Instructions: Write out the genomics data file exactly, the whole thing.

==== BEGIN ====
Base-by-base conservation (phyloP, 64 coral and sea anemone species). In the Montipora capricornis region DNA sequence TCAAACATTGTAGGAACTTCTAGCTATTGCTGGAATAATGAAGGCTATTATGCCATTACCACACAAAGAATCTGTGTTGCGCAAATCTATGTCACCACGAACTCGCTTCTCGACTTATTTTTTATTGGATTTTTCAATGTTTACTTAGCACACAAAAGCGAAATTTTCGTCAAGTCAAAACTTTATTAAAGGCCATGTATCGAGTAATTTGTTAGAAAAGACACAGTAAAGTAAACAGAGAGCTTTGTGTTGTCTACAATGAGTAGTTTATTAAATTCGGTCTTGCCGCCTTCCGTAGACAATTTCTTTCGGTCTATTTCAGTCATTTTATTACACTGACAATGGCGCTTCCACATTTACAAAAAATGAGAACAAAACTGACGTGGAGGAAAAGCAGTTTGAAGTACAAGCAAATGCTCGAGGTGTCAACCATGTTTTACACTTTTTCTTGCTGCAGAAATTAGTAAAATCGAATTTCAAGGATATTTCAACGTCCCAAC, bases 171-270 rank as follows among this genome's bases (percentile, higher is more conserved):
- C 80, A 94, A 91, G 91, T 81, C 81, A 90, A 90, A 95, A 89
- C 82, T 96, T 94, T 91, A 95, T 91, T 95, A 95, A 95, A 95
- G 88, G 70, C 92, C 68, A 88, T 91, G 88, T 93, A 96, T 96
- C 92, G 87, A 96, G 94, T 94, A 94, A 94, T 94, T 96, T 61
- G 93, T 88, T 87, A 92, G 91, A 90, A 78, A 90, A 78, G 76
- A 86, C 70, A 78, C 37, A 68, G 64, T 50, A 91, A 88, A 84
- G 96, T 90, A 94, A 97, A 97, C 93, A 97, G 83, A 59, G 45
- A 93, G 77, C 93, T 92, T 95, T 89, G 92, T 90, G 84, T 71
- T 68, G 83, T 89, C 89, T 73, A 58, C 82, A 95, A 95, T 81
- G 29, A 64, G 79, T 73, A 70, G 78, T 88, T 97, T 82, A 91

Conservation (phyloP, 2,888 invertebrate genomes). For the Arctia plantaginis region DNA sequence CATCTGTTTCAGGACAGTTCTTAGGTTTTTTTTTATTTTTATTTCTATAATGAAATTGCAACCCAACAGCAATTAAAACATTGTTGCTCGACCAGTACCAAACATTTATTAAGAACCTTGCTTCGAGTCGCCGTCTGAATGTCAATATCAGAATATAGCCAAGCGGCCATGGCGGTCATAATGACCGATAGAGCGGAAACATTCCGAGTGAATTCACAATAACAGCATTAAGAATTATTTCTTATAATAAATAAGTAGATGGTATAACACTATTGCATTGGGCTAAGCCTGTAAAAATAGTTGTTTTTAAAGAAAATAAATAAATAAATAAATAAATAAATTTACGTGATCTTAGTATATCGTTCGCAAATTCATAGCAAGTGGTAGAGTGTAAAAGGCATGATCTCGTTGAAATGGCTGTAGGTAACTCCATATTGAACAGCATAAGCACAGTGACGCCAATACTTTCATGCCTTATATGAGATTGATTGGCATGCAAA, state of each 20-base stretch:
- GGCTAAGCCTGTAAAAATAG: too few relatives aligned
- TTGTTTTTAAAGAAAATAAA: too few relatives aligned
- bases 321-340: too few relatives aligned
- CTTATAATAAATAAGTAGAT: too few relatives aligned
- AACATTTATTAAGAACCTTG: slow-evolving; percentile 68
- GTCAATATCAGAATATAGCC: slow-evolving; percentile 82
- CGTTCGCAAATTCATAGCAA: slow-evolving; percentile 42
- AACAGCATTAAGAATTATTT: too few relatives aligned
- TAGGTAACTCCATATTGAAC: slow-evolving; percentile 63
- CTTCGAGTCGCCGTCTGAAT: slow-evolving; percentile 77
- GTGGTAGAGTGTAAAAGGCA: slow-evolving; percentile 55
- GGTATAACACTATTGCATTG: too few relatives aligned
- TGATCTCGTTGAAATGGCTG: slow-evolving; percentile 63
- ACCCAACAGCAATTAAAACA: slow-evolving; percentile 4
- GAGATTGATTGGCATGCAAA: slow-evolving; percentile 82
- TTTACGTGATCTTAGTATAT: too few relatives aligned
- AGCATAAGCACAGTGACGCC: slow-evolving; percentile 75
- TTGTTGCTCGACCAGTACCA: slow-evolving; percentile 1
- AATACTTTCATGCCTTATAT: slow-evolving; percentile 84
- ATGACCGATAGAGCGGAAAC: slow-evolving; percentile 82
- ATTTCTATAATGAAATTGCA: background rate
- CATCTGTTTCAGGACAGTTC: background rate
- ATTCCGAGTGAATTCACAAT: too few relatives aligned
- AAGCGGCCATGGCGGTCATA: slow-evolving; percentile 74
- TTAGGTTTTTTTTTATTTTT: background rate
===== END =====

Base-by-base conservation (phyloP, 64 coral and sea anemone species). In the Montipora capricornis region DNA sequence TCAAACATTGTAGGAACTTCTAGCTATTGCTGGAATAATGAAGGCTATTATGCCATTACCACACAAAGAATCTGTGTTGCGCAAATCTATGTCACCACGAACTCGCTTCTCGACTTATTTTTTATTGGATTTTTCAATGTTTACTTAGCACACAAAAGCGAAATTTTCGTCAAGTCAAAACTTTATTAAAGGCCATGTATCGAGTAATTTGTTAGAAAAGACACAGTAAAGTAAACAGAGAGCTTTGTGTTGTCTACAATGAGTAGTTTATTAAATTCGGTCTTGCCGCCTTCCGTAGACAATTTCTTTCGGTCTATTTCAGTCATTTTATTACACTGACAATGGCGCTTCCACATTTACAAAAAATGAGAACAAAACTGACGTGGAGGAAAAGCAGTTTGAAGTACAAGCAAATGCTCGAGGTGTCAACCATGTTTTACACTTTTTCTTGCTGCAGAAATTAGTAAAATCGAATTTCAAGGATATTTCAACGTCCCAAC, bases 171-270 rank as follows among this genome's bases (percentile, higher is more conserved):
- C 80, A 94, A 91, G 91, T 81, C 81, A 90, A 90, A 95, A 89
- C 82, T 96, T 94, T 91, A 95, T 91, T 95, A 95, A 95, A 95
- G 88, G 70, C 92, C 68, A 88, T 91, G 88, T 93, A 96, T 96
- C 92, G 87, A 96, G 94, T 94, A 94, A 94, T 94, T 96, T 61
- G 93, T 88, T 87, A 92, G 91, A 90, A 78, A 90, A 78, G 76
- A 86, C 70, A 78, C 37, A 68, G 64, T 50, A 91, A 88, A 84
- G 96, T 90, A 94, A 97, A 97, C 93, A 97, G 83, A 59, G 45
- A 93, G 77, C 93, T 92, T 95, T 89, G 92, T 90, G 84, T 71
- T 68, G 83, T 89, C 89, T 73, A 58, C 82, A 95, A 95, T 81
- G 29, A 64, G 79, T 73, A 70, G 78, T 88, T 97, T 82, A 91

Conservation (phyloP, 2,888 invertebrate genomes). For the Arctia plantaginis region DNA sequence CATCTGTTTCAGGACAGTTCTTAGGTTTTTTTTTATTTTTATTTCTATAATGAAATTGCAACCCAACAGCAATTAAAACATTGTTGCTCGACCAGTACCAAACATTTATTAAGAACCTTGCTTCGAGTCGCCGTCTGAATGTCAATATCAGAATATAGCCAAGCGGCCATGGCGGTCATAATGACCGATAGAGCGGAAACATTCCGAGTGAATTCACAATAACAGCATTAAGAATTATTTCTTATAATAAATAAGTAGATGGTATAACACTATTGCATTGGGCTAAGCCTGTAAAAATAGTTGTTTTTAAAGAAAATAAATAAATAAATAAATAAATAAATTTACGTGATCTTAGTATATCGTTCGCAAATTCATAGCAAGTGGTAGAGTGTAAAAGGCATGATCTCGTTGAAATGGCTGTAGGTAACTCCATATTGAACAGCATAAGCACAGTGACGCCAATACTTTCATGCCTTATATGAGATTGATTGGCATGCAAA, state of each 20-base stretch:
- GGCTAAGCCTGTAAAAATAG: too few relatives aligned
- TTGTTTTTAAAGAAAATAAA: too few relatives aligned
- bases 321-340: too few relatives aligned
- CTTATAATAAATAAGTAGAT: too few relatives aligned
- AACATTTATTAAGAACCTTG: slow-evolving; percentile 68
- GTCAATATCAGAATATAGCC: slow-evolving; percentile 82
- CGTTCGCAAATTCATAGCAA: slow-evolving; percentile 42
- AACAGCATTAAGAATTATTT: too few relatives aligned
- TAGGTAACTCCATATTGAAC: slow-evolving; percentile 63
- CTTCGAGTCGCCGTCTGAAT: slow-evolving; percentile 77
- GTGGTAGAGTGTAAAAGGCA: slow-evolving; percentile 55
- GGTATAACACTATTGCATTG: too few relatives aligned
- TGATCTCGTTGAAATGGCTG: slow-evolving; percentile 63
- ACCCAACAGCAATTAAAACA: slow-evolving; percentile 4
- GAGATTGATTGGCATGCAAA: slow-evolving; percentile 82
- TTTACGTGATCTTAGTATAT: too few relatives aligned
- AGCATAAGCACAGTGACGCC: slow-evolving; percentile 75
- TTGTTGCTCGACCAGTACCA: slow-evolving; percentile 1
- AATACTTTCATGCCTTATAT: slow-evolving; percentile 84
- ATGACCGATAGAGCGGAAAC: slow-evolving; percentile 82
- ATTTCTATAATGAAATTGCA: background rate
- CATCTGTTTCAGGACAGTTC: background rate
- ATTCCGAGTGAATTCACAAT: too few relatives aligned
- AAGCGGCCATGGCGGTCATA: slow-evolving; percentile 74
- TTAGGTTTTTTTTTATTTTT: background rate